What’s it like to tie yourself to a cause for nearly 20 years and then see your organization become vulnerable almost overnight? For me, it was an “Oh, no!” moment, quickly followed by the realization that this is not a time to dwell on what we have done,   but to focus on what we will do going forward.  

In 2003 I founded Less Cancer (lesscancer.org), which was incorporated the next year as Next Generation Choices Foundation. I was moved to start the organization to eliminate the suffering that comes hand in hand with a cancer diagnosis. 

Since the launch of Less Cancer 17 years ago, I have held part-time jobs, raised a family, and recovered from a life-changing tumor surgery on my spine. Under sometimes tough personal circumstances, I continued to fight for the health security of families and communities not just in my home state of Virginia, but in North America and around the globe. 

As an organization, Less Cancer has either led the charge or supported initiatives addressing cancer risks, ranging from some pesticides and chemicals to indoor tanning, smoking in public spaces and health disparities and increased incidences of cancer. We’ve addressed cancer risks associated with lifestyle concerns such as diet, exercise, and obesity. We have worked on drinking water issues and viruses like HPV and HIV. Above all, we’ve sought solutions and worked to implement them.

Personally, being the face for an organization like Less Cancer has had its challenges. The climb has never been steeper and more daunting than it is today, but I am not afraid and I am not backing away.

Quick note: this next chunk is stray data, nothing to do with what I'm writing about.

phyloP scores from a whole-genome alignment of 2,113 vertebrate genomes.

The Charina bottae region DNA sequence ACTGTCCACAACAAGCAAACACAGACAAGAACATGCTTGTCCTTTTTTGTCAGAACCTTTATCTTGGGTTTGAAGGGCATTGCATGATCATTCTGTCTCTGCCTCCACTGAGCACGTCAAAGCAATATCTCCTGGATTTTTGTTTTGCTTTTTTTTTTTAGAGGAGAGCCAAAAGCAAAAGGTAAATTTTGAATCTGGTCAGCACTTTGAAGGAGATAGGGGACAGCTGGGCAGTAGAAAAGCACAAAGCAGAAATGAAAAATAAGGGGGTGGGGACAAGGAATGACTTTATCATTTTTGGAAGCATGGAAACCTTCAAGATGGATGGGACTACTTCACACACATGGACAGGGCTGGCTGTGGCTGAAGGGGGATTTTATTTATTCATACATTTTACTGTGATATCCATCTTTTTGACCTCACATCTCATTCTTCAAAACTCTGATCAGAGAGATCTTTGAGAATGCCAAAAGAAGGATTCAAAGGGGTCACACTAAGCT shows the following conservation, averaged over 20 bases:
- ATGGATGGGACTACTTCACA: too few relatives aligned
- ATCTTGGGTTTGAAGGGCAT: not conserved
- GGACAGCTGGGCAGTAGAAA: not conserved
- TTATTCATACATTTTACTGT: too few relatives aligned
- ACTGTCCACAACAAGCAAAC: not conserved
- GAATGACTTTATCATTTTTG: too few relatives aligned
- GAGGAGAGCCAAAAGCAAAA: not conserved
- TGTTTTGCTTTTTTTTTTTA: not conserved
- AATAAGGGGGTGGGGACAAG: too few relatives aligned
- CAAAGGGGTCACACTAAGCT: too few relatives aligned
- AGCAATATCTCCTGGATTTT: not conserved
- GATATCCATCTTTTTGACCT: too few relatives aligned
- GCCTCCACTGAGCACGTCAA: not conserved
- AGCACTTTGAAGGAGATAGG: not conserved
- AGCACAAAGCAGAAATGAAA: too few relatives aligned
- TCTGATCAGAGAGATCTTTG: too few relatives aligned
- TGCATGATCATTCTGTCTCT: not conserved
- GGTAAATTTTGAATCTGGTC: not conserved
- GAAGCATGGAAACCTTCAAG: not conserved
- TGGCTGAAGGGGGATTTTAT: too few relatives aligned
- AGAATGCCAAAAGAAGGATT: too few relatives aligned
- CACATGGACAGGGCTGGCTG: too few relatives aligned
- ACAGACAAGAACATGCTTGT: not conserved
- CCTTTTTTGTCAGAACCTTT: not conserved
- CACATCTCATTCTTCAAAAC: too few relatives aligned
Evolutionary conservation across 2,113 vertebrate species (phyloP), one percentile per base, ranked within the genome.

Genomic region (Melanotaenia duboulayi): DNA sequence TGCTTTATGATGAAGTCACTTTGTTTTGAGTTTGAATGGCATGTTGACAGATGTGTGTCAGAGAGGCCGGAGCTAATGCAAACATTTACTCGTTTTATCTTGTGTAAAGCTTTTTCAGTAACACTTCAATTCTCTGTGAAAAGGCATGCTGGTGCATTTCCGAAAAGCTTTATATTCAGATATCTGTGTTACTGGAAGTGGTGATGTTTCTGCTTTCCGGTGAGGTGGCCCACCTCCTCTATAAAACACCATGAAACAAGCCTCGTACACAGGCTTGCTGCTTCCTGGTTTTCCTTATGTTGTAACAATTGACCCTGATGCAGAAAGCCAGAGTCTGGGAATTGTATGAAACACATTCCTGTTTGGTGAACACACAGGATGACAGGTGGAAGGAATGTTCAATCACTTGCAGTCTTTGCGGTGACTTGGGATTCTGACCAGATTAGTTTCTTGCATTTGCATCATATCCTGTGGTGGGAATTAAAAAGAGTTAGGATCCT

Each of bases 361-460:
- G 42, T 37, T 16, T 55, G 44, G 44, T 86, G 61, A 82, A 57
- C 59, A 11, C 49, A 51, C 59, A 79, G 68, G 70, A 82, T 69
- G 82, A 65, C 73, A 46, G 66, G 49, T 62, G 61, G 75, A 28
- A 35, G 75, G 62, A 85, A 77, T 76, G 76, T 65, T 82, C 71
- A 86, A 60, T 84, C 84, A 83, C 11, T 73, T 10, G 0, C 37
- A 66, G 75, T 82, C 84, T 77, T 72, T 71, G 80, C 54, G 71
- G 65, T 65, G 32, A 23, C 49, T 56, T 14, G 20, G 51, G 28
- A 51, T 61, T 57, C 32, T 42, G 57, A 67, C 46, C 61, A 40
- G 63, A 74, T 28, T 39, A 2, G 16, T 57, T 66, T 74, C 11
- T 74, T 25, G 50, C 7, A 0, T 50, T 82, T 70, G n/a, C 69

It’s tempting to look back on all of our work with pride, but I choose to look forward with anticipation and expectation. The shared motivation for Less Cancer—preventing cancer before it strikes—has inspired many people to raise and donate funds for this mission. 

I am committed to everyone who has supported this cause and I’m convinced we must continue. But the legacy of Less Cancer is not singular with me—it is plural with US. Like never before, our call is to serve humanity. In response, Less Cancer is engineering smarter solutions for communities and collaborating with a wider range of entities. Our programming is stronger than ever.  

I am seeing negative effects of this pandemic on Less Cancer, and sometimes I am honestly not sure how we are going to make it. But I am not backing down. Our board is not backing down and neither are our many volunteers. My commitment—Less Cancer’s commitment—has never been clearer: Together we can continue to serve communities by working to secure their health. That’s what we have always been about: securing the public’s health.

The chips may be down, but this is our time to better than good. To do more. To be strong. To lead. The coronavirus will be conquered, but cancer will remain an ever-present threat.  

Less Cancer’s value is well documented, but now we will need to work harder, smarter and more creatively. What each of us does going forward will make all the difference for our children and our children’s children—and we will need all the help we can get to fulfill our promise.  What applies to Less Cancer also has meaning for every other project and non-profit that is struggling during the pandemic. Carrying on won’t be easy, but it’s the right thing to do. Continue with your mission. Continue to do good. But do more! Now is the time for unlikely collaborations and working creatively to support each other. We all must be around the table to come back better and stronger.